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Overcoming the Algebra Barrier: Being Particular About the General, and Generally Looking Beyond the Particular, in Homage to Mary Boole

Abstract

Consistent with a phenomenographic approach valuing lived experience as the basis for future actions, a collection of pedagogic strategies for introducing and developing algebraic thinking are exemplified and described. They are drawn from experience over many years working with students of all ages, teachers and other colleagues, and reading algebra texts from the fifteenth century to the present. Attention in this chapter is mainly focused on invoking learners’ powers to express generality, to instantiate generalities in particular cases, and to treat all generalities as conjectures which need to be justified. Learning to manipulate algebra is actually straightforward once you have begun to appreciate where algebraic expressions come from.

Keywords

  • Expressing generality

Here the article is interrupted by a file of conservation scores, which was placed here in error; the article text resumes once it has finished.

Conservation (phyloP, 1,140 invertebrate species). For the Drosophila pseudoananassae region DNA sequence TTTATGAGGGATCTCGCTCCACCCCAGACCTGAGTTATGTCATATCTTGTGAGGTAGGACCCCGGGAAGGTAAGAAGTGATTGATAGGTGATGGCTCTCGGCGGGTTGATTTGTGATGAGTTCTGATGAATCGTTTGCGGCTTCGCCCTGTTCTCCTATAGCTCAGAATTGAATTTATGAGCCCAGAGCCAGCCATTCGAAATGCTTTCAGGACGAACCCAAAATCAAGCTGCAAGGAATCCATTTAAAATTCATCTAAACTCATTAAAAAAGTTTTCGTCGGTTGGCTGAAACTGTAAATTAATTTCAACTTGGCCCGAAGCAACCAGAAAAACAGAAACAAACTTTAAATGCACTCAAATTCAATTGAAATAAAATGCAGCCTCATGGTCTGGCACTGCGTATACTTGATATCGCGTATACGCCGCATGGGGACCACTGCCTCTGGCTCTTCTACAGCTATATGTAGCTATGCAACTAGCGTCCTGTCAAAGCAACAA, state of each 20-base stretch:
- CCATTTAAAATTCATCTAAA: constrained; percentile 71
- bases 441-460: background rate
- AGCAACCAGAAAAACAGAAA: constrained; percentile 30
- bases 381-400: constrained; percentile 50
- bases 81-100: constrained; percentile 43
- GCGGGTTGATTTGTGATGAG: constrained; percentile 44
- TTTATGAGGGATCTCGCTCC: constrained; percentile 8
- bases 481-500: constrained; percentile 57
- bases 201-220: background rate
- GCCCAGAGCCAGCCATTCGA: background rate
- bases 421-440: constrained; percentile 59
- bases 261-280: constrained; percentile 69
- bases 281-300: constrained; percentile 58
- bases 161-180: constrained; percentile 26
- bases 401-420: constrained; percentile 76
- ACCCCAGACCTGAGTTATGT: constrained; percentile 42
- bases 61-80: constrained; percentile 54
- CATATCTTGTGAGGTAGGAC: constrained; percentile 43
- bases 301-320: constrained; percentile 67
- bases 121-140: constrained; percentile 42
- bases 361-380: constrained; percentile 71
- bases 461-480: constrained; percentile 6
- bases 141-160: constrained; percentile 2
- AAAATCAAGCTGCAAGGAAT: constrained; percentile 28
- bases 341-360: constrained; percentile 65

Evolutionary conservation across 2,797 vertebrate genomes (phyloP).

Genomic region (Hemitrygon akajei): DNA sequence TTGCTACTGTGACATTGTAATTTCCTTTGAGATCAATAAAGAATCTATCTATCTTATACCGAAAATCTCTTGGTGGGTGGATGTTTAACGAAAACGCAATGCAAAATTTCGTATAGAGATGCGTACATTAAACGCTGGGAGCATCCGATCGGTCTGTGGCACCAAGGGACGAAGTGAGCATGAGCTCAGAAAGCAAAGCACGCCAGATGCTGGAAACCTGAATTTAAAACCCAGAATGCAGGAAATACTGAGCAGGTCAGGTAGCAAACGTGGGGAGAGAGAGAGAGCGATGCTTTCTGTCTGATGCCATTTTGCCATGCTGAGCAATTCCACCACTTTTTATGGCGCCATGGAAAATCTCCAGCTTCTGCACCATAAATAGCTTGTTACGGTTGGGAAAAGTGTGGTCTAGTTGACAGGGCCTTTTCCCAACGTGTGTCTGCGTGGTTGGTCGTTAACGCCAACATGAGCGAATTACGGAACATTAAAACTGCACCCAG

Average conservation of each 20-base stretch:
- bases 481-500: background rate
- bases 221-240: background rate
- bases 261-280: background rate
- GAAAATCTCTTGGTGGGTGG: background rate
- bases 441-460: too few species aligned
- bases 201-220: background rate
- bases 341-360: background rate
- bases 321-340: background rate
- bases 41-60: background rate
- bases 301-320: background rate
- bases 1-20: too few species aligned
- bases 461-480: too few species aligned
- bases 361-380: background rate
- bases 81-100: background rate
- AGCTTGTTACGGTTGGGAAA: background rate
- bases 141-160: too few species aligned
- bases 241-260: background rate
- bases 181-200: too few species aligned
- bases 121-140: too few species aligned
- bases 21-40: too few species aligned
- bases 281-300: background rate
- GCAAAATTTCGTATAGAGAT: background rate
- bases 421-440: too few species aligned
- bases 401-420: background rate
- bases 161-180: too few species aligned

• Pedagogic strategies
  • Tracking arithmetic
  • Watch What You Do
  • Say What You See
  • Reasoning without numbers
  • Same and different
  • Invariance in the midst of change

Algebra consists in preserving a constant, reverent, and conscientious awareness of our own ignorance [p. 56]

Teaching involves preventing mechanicalness from reaching a degree fatal to progress [p. 15]

The use of algebra is to free people from bondage [p. 56]

[all quotes are from Mary Boole , extracted in Tahta, 1972]

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Mason, J. (2017). Overcoming the Algebra Barrier: Being Particular About the General, and Generally Looking Beyond the Particular, in Homage to Mary Boole. In: Stewart, S. (eds) And the Rest is Just Algebra. Springer, Cham. https://doi.org/10.1007/978-3-319-45053-7_6

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